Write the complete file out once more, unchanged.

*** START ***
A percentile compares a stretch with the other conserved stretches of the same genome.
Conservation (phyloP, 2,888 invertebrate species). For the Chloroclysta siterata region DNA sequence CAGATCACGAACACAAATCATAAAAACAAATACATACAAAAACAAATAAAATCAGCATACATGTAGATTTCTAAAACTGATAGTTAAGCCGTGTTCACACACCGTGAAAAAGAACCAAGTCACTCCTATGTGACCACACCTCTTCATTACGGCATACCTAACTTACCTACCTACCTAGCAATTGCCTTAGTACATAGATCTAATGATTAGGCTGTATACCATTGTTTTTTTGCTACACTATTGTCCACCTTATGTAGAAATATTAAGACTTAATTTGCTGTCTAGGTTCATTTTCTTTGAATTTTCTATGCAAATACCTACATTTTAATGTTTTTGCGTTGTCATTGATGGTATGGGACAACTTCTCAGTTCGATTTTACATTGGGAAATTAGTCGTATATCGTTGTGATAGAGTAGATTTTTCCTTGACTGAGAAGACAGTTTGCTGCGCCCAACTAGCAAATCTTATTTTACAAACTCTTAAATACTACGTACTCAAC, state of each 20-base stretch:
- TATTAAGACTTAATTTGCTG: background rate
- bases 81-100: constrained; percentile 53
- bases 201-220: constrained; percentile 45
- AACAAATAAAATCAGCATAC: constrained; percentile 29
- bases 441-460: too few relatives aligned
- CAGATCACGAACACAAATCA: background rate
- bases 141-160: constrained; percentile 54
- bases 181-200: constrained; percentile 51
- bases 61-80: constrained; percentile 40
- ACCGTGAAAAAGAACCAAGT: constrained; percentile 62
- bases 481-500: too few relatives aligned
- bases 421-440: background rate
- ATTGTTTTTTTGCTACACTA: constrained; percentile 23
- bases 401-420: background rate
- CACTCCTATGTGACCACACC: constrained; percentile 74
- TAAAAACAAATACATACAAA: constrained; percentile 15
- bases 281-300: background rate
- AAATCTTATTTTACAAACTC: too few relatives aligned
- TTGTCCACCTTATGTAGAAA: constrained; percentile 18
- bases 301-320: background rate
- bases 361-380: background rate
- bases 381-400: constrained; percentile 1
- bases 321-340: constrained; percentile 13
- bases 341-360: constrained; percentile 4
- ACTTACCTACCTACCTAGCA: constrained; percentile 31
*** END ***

A percentile compares a stretch with the other conserved stretches of the same genome.
Conservation (phyloP, 2,888 invertebrate species). For the Chloroclysta siterata region DNA sequence CAGATCACGAACACAAATCATAAAAACAAATACATACAAAAACAAATAAAATCAGCATACATGTAGATTTCTAAAACTGATAGTTAAGCCGTGTTCACACACCGTGAAAAAGAACCAAGTCACTCCTATGTGACCACACCTCTTCATTACGGCATACCTAACTTACCTACCTACCTAGCAATTGCCTTAGTACATAGATCTAATGATTAGGCTGTATACCATTGTTTTTTTGCTACACTATTGTCCACCTTATGTAGAAATATTAAGACTTAATTTGCTGTCTAGGTTCATTTTCTTTGAATTTTCTATGCAAATACCTACATTTTAATGTTTTTGCGTTGTCATTGATGGTATGGGACAACTTCTCAGTTCGATTTTACATTGGGAAATTAGTCGTATATCGTTGTGATAGAGTAGATTTTTCCTTGACTGAGAAGACAGTTTGCTGCGCCCAACTAGCAAATCTTATTTTACAAACTCTTAAATACTACGTACTCAAC, state of each 20-base stretch:
- TATTAAGACTTAATTTGCTG: background rate
- bases 81-100: constrained; percentile 53
- bases 201-220: constrained; percentile 45
- AACAAATAAAATCAGCATAC: constrained; percentile 29
- bases 441-460: too few relatives aligned
- CAGATCACGAACACAAATCA: background rate
- bases 141-160: constrained; percentile 54
- bases 181-200: constrained; percentile 51
- bases 61-80: constrained; percentile 40
- ACCGTGAAAAAGAACCAAGT: constrained; percentile 62
- bases 481-500: too few relatives aligned
- bases 421-440: background rate
- ATTGTTTTTTTGCTACACTA: constrained; percentile 23
- bases 401-420: background rate
- CACTCCTATGTGACCACACC: constrained; percentile 74
- TAAAAACAAATACATACAAA: constrained; percentile 15
- bases 281-300: background rate
- AAATCTTATTTTACAAACTC: too few relatives aligned
- TTGTCCACCTTATGTAGAAA: constrained; percentile 18
- bases 301-320: background rate
- bases 361-380: background rate
- bases 381-400: constrained; percentile 1
- bases 321-340: constrained; percentile 13
- bases 341-360: constrained; percentile 4
- ACTTACCTACCTACCTAGCA: constrained; percentile 31